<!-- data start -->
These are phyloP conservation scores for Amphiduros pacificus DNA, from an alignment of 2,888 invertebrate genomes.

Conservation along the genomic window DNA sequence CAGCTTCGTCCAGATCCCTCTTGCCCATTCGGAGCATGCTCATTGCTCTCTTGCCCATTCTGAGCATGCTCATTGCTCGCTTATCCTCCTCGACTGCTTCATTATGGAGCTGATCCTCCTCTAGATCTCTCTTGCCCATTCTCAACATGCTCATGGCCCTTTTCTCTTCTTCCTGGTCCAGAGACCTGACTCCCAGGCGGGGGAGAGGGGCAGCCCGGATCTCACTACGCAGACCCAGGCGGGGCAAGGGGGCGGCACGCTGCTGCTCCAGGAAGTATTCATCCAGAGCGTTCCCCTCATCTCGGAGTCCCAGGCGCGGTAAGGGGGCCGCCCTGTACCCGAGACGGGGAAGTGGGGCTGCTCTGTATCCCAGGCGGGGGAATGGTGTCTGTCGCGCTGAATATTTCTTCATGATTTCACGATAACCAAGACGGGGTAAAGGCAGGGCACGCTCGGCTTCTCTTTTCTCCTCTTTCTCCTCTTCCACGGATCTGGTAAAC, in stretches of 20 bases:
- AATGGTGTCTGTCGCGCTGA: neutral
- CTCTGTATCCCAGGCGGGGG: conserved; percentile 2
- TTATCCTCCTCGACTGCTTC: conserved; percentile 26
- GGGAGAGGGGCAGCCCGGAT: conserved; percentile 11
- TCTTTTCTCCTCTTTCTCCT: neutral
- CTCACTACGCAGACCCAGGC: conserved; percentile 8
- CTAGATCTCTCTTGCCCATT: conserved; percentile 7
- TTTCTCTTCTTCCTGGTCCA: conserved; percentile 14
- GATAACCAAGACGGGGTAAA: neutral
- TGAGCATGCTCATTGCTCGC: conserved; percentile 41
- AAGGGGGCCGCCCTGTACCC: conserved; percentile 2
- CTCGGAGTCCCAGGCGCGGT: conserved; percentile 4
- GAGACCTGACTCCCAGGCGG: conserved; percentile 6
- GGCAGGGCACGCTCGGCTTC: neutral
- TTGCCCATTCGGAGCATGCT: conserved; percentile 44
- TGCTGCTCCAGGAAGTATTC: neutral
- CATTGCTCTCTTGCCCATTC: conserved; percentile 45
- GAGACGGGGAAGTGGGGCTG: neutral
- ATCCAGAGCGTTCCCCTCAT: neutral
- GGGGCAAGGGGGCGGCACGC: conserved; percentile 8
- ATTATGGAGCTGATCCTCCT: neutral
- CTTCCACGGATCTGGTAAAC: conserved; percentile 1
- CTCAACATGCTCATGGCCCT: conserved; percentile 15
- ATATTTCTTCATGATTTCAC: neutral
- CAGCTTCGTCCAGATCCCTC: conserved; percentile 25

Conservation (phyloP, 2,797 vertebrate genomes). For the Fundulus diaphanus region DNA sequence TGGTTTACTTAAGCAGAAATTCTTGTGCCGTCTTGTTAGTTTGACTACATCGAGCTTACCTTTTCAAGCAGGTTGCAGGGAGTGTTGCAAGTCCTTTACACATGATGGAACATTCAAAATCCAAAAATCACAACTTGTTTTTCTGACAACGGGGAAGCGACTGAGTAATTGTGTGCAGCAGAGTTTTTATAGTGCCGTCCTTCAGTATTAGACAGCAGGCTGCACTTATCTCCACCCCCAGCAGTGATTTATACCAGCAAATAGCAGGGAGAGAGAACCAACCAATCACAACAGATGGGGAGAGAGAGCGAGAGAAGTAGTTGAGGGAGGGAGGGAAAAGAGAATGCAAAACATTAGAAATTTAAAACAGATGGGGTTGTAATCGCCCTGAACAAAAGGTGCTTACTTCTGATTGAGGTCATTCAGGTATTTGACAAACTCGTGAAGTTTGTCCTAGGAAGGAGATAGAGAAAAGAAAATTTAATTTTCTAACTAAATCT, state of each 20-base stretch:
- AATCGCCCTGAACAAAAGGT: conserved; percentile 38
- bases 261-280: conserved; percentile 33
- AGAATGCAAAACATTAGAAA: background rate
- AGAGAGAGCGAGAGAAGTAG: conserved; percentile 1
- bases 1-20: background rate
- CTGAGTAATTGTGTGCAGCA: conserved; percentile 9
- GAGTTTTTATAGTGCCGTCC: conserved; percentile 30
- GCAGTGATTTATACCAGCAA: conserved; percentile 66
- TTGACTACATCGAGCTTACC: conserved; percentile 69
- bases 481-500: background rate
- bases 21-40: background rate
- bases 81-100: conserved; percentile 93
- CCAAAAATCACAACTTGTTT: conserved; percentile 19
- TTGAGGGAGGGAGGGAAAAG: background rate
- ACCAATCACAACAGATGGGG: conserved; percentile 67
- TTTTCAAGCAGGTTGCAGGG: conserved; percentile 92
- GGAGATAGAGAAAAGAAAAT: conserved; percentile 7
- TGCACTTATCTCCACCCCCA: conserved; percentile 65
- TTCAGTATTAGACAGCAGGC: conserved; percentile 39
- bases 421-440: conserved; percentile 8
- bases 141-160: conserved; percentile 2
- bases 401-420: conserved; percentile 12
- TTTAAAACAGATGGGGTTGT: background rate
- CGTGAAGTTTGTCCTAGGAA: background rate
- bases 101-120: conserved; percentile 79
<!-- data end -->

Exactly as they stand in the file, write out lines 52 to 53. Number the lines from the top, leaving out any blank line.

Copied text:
- CGTGAAGTTTGTCCTAGGAA: background rate
- bases 101-120: conserved; percentile 79